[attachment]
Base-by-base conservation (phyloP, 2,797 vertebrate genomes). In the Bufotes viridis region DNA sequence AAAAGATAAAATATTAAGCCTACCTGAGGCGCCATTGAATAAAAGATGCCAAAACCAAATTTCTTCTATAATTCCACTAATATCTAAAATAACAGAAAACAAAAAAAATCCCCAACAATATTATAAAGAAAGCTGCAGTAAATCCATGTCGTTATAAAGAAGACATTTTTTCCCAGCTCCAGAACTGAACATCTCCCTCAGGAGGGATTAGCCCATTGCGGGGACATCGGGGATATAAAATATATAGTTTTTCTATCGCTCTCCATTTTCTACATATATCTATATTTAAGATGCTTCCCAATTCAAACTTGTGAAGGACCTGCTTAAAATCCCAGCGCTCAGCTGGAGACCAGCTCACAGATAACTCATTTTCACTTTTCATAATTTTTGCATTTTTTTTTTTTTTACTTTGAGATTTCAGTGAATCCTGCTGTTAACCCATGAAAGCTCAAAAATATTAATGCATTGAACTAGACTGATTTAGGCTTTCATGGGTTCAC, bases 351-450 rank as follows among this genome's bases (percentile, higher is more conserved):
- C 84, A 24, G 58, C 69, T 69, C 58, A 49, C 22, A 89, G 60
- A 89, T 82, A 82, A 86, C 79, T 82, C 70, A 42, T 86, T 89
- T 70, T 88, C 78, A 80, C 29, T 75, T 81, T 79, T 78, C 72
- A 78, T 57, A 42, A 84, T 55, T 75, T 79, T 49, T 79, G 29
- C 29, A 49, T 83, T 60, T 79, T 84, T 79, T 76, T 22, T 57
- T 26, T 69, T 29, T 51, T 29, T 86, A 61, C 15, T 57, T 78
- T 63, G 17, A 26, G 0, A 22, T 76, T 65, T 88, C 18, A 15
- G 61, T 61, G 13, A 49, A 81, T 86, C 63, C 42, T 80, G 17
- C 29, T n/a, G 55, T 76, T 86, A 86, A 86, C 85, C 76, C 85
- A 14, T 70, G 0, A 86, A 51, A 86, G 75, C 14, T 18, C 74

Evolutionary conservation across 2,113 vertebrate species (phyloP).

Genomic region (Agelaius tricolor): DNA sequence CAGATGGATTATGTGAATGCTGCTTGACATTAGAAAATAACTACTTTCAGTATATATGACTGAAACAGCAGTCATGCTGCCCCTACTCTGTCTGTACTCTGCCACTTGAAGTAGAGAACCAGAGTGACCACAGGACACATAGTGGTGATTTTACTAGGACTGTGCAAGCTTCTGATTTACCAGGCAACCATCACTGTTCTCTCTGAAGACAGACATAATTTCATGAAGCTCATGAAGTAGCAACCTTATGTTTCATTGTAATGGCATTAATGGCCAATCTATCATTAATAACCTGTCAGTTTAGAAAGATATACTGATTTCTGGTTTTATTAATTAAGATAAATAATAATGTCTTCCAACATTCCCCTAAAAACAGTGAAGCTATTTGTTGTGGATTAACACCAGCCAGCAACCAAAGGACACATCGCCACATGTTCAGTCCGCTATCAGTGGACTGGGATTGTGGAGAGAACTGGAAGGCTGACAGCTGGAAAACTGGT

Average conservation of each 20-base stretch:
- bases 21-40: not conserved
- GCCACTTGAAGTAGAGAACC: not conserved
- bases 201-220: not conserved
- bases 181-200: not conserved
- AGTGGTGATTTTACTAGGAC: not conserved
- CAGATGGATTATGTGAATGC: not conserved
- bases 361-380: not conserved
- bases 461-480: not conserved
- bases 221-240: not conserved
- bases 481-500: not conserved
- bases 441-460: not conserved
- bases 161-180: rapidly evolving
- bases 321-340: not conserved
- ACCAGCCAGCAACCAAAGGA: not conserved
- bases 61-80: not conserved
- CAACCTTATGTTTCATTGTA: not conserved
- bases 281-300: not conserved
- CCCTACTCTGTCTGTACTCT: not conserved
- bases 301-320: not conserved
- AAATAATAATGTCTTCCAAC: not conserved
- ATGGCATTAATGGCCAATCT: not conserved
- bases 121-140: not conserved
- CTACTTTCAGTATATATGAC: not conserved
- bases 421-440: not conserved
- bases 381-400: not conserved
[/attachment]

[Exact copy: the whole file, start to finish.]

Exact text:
Base-by-base conservation (phyloP, 2,797 vertebrate genomes). In the Bufotes viridis region DNA sequence AAAAGATAAAATATTAAGCCTACCTGAGGCGCCATTGAATAAAAGATGCCAAAACCAAATTTCTTCTATAATTCCACTAATATCTAAAATAACAGAAAACAAAAAAAATCCCCAACAATATTATAAAGAAAGCTGCAGTAAATCCATGTCGTTATAAAGAAGACATTTTTTCCCAGCTCCAGAACTGAACATCTCCCTCAGGAGGGATTAGCCCATTGCGGGGACATCGGGGATATAAAATATATAGTTTTTCTATCGCTCTCCATTTTCTACATATATCTATATTTAAGATGCTTCCCAATTCAAACTTGTGAAGGACCTGCTTAAAATCCCAGCGCTCAGCTGGAGACCAGCTCACAGATAACTCATTTTCACTTTTCATAATTTTTGCATTTTTTTTTTTTTTACTTTGAGATTTCAGTGAATCCTGCTGTTAACCCATGAAAGCTCAAAAATATTAATGCATTGAACTAGACTGATTTAGGCTTTCATGGGTTCAC, bases 351-450 rank as follows among this genome's bases (percentile, higher is more conserved):
- C 84, A 24, G 58, C 69, T 69, C 58, A 49, C 22, A 89, G 60
- A 89, T 82, A 82, A 86, C 79, T 82, C 70, A 42, T 86, T 89
- T 70, T 88, C 78, A 80, C 29, T 75, T 81, T 79, T 78, C 72
- A 78, T 57, A 42, A 84, T 55, T 75, T 79, T 49, T 79, G 29
- C 29, A 49, T 83, T 60, T 79, T 84, T 79, T 76, T 22, T 57
- T 26, T 69, T 29, T 51, T 29, T 86, A 61, C 15, T 57, T 78
- T 63, G 17, A 26, G 0, A 22, T 76, T 65, T 88, C 18, A 15
- G 61, T 61, G 13, A 49, A 81, T 86, C 63, C 42, T 80, G 17
- C 29, T n/a, G 55, T 76, T 86, A 86, A 86, C 85, C 76, C 85
- A 14, T 70, G 0, A 86, A 51, A 86, G 75, C 14, T 18, C 74

Evolutionary conservation across 2,113 vertebrate species (phyloP).

Genomic region (Agelaius tricolor): DNA sequence CAGATGGATTATGTGAATGCTGCTTGACATTAGAAAATAACTACTTTCAGTATATATGACTGAAACAGCAGTCATGCTGCCCCTACTCTGTCTGTACTCTGCCACTTGAAGTAGAGAACCAGAGTGACCACAGGACACATAGTGGTGATTTTACTAGGACTGTGCAAGCTTCTGATTTACCAGGCAACCATCACTGTTCTCTCTGAAGACAGACATAATTTCATGAAGCTCATGAAGTAGCAACCTTATGTTTCATTGTAATGGCATTAATGGCCAATCTATCATTAATAACCTGTCAGTTTAGAAAGATATACTGATTTCTGGTTTTATTAATTAAGATAAATAATAATGTCTTCCAACATTCCCCTAAAAACAGTGAAGCTATTTGTTGTGGATTAACACCAGCCAGCAACCAAAGGACACATCGCCACATGTTCAGTCCGCTATCAGTGGACTGGGATTGTGGAGAGAACTGGAAGGCTGACAGCTGGAAAACTGGT

Average conservation of each 20-base stretch:
- bases 21-40: not conserved
- GCCACTTGAAGTAGAGAACC: not conserved
- bases 201-220: not conserved
- bases 181-200: not conserved
- AGTGGTGATTTTACTAGGAC: not conserved
- CAGATGGATTATGTGAATGC: not conserved
- bases 361-380: not conserved
- bases 461-480: not conserved
- bases 221-240: not conserved
- bases 481-500: not conserved
- bases 441-460: not conserved
- bases 161-180: rapidly evolving
- bases 321-340: not conserved
- ACCAGCCAGCAACCAAAGGA: not conserved
- bases 61-80: not conserved
- CAACCTTATGTTTCATTGTA: not conserved
- bases 281-300: not conserved
- CCCTACTCTGTCTGTACTCT: not conserved
- bases 301-320: not conserved
- AAATAATAATGTCTTCCAAC: not conserved
- ATGGCATTAATGGCCAATCT: not conserved
- bases 121-140: not conserved
- CTACTTTCAGTATATATGAC: not conserved
- bases 421-440: not conserved
- bases 381-400: not conserved